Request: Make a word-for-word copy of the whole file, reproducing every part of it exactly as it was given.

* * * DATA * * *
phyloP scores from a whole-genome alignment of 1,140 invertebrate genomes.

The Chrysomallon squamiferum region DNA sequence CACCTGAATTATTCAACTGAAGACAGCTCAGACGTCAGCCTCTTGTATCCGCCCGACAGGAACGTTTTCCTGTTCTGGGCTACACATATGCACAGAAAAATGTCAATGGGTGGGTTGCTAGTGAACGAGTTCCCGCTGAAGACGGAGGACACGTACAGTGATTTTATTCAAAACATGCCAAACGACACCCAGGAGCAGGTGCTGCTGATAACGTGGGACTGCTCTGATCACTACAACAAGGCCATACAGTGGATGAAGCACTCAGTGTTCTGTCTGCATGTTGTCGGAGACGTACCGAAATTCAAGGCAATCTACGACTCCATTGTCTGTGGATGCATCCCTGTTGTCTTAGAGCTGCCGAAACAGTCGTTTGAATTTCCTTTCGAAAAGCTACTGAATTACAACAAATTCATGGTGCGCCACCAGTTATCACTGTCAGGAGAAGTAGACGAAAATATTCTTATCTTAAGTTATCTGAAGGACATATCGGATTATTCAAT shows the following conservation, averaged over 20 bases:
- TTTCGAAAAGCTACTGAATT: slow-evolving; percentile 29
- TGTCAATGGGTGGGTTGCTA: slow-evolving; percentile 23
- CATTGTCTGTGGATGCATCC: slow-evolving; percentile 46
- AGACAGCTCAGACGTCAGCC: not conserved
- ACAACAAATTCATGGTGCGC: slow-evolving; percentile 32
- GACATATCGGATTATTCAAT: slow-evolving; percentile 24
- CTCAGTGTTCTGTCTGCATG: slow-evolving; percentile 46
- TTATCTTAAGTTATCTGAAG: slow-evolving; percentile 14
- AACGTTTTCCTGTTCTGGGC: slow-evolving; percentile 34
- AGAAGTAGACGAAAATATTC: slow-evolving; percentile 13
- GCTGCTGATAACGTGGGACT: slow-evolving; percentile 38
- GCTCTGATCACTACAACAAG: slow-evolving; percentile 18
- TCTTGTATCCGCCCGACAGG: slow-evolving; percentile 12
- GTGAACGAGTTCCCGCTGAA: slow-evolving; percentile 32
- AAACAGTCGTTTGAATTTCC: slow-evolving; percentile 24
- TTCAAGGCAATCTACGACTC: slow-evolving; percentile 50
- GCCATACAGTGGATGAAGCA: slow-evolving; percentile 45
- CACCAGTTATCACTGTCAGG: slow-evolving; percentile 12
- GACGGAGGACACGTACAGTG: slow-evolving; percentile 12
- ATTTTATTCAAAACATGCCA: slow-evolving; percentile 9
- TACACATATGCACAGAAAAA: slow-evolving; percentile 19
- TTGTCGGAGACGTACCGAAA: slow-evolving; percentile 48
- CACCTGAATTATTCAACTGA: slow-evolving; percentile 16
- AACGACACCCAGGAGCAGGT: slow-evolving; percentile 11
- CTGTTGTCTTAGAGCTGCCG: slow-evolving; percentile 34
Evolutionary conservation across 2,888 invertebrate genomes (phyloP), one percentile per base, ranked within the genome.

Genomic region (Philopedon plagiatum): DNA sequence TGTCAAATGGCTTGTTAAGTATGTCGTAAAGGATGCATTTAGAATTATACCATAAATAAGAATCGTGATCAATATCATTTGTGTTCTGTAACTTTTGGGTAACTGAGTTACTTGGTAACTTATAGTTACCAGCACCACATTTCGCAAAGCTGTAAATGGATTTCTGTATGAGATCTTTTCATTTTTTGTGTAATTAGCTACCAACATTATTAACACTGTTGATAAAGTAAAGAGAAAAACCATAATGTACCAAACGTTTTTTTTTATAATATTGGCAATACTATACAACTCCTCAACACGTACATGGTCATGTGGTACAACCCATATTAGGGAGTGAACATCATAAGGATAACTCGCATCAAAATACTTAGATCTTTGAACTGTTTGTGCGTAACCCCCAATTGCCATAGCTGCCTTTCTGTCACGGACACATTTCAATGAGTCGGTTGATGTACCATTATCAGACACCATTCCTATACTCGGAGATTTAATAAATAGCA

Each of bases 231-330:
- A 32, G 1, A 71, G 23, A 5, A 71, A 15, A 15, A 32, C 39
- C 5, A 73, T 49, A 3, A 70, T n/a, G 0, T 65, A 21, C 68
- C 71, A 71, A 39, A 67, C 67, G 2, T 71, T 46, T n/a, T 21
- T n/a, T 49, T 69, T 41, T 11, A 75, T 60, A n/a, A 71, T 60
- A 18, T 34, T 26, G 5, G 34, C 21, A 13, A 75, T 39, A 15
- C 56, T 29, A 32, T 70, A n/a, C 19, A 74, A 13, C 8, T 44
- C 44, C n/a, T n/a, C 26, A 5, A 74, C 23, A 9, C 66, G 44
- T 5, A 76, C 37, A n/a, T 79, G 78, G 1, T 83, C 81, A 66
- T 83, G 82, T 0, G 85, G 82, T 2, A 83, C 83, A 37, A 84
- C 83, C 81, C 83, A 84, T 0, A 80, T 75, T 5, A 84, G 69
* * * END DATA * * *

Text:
phyloP scores from a whole-genome alignment of 1,140 invertebrate genomes.

The Chrysomallon squamiferum region DNA sequence CACCTGAATTATTCAACTGAAGACAGCTCAGACGTCAGCCTCTTGTATCCGCCCGACAGGAACGTTTTCCTGTTCTGGGCTACACATATGCACAGAAAAATGTCAATGGGTGGGTTGCTAGTGAACGAGTTCCCGCTGAAGACGGAGGACACGTACAGTGATTTTATTCAAAACATGCCAAACGACACCCAGGAGCAGGTGCTGCTGATAACGTGGGACTGCTCTGATCACTACAACAAGGCCATACAGTGGATGAAGCACTCAGTGTTCTGTCTGCATGTTGTCGGAGACGTACCGAAATTCAAGGCAATCTACGACTCCATTGTCTGTGGATGCATCCCTGTTGTCTTAGAGCTGCCGAAACAGTCGTTTGAATTTCCTTTCGAAAAGCTACTGAATTACAACAAATTCATGGTGCGCCACCAGTTATCACTGTCAGGAGAAGTAGACGAAAATATTCTTATCTTAAGTTATCTGAAGGACATATCGGATTATTCAAT shows the following conservation, averaged over 20 bases:
- TTTCGAAAAGCTACTGAATT: slow-evolving; percentile 29
- TGTCAATGGGTGGGTTGCTA: slow-evolving; percentile 23
- CATTGTCTGTGGATGCATCC: slow-evolving; percentile 46
- AGACAGCTCAGACGTCAGCC: not conserved
- ACAACAAATTCATGGTGCGC: slow-evolving; percentile 32
- GACATATCGGATTATTCAAT: slow-evolving; percentile 24
- CTCAGTGTTCTGTCTGCATG: slow-evolving; percentile 46
- TTATCTTAAGTTATCTGAAG: slow-evolving; percentile 14
- AACGTTTTCCTGTTCTGGGC: slow-evolving; percentile 34
- AGAAGTAGACGAAAATATTC: slow-evolving; percentile 13
- GCTGCTGATAACGTGGGACT: slow-evolving; percentile 38
- GCTCTGATCACTACAACAAG: slow-evolving; percentile 18
- TCTTGTATCCGCCCGACAGG: slow-evolving; percentile 12
- GTGAACGAGTTCCCGCTGAA: slow-evolving; percentile 32
- AAACAGTCGTTTGAATTTCC: slow-evolving; percentile 24
- TTCAAGGCAATCTACGACTC: slow-evolving; percentile 50
- GCCATACAGTGGATGAAGCA: slow-evolving; percentile 45
- CACCAGTTATCACTGTCAGG: slow-evolving; percentile 12
- GACGGAGGACACGTACAGTG: slow-evolving; percentile 12
- ATTTTATTCAAAACATGCCA: slow-evolving; percentile 9
- TACACATATGCACAGAAAAA: slow-evolving; percentile 19
- TTGTCGGAGACGTACCGAAA: slow-evolving; percentile 48
- CACCTGAATTATTCAACTGA: slow-evolving; percentile 16
- AACGACACCCAGGAGCAGGT: slow-evolving; percentile 11
- CTGTTGTCTTAGAGCTGCCG: slow-evolving; percentile 34
Evolutionary conservation across 2,888 invertebrate genomes (phyloP), one percentile per base, ranked within the genome.

Genomic region (Philopedon plagiatum): DNA sequence TGTCAAATGGCTTGTTAAGTATGTCGTAAAGGATGCATTTAGAATTATACCATAAATAAGAATCGTGATCAATATCATTTGTGTTCTGTAACTTTTGGGTAACTGAGTTACTTGGTAACTTATAGTTACCAGCACCACATTTCGCAAAGCTGTAAATGGATTTCTGTATGAGATCTTTTCATTTTTTGTGTAATTAGCTACCAACATTATTAACACTGTTGATAAAGTAAAGAGAAAAACCATAATGTACCAAACGTTTTTTTTTATAATATTGGCAATACTATACAACTCCTCAACACGTACATGGTCATGTGGTACAACCCATATTAGGGAGTGAACATCATAAGGATAACTCGCATCAAAATACTTAGATCTTTGAACTGTTTGTGCGTAACCCCCAATTGCCATAGCTGCCTTTCTGTCACGGACACATTTCAATGAGTCGGTTGATGTACCATTATCAGACACCATTCCTATACTCGGAGATTTAATAAATAGCA

Each of bases 231-330:
- A 32, G 1, A 71, G 23, A 5, A 71, A 15, A 15, A 32, C 39
- C 5, A 73, T 49, A 3, A 70, T n/a, G 0, T 65, A 21, C 68
- C 71, A 71, A 39, A 67, C 67, G 2, T 71, T 46, T n/a, T 21
- T n/a, T 49, T 69, T 41, T 11, A 75, T 60, A n/a, A 71, T 60
- A 18, T 34, T 26, G 5, G 34, C 21, A 13, A 75, T 39, A 15
- C 56, T 29, A 32, T 70, A n/a, C 19, A 74, A 13, C 8, T 44
- C 44, C n/a, T n/a, C 26, A 5, A 74, C 23, A 9, C 66, G 44
- T 5, A 76, C 37, A n/a, T 79, G 78, G 1, T 83, C 81, A 66
- T 83, G 82, T 0, G 85, G 82, T 2, A 83, C 83, A 37, A 84
- C 83, C 81, C 83, A 84, T 0, A 80, T 75, T 5, A 84, G 69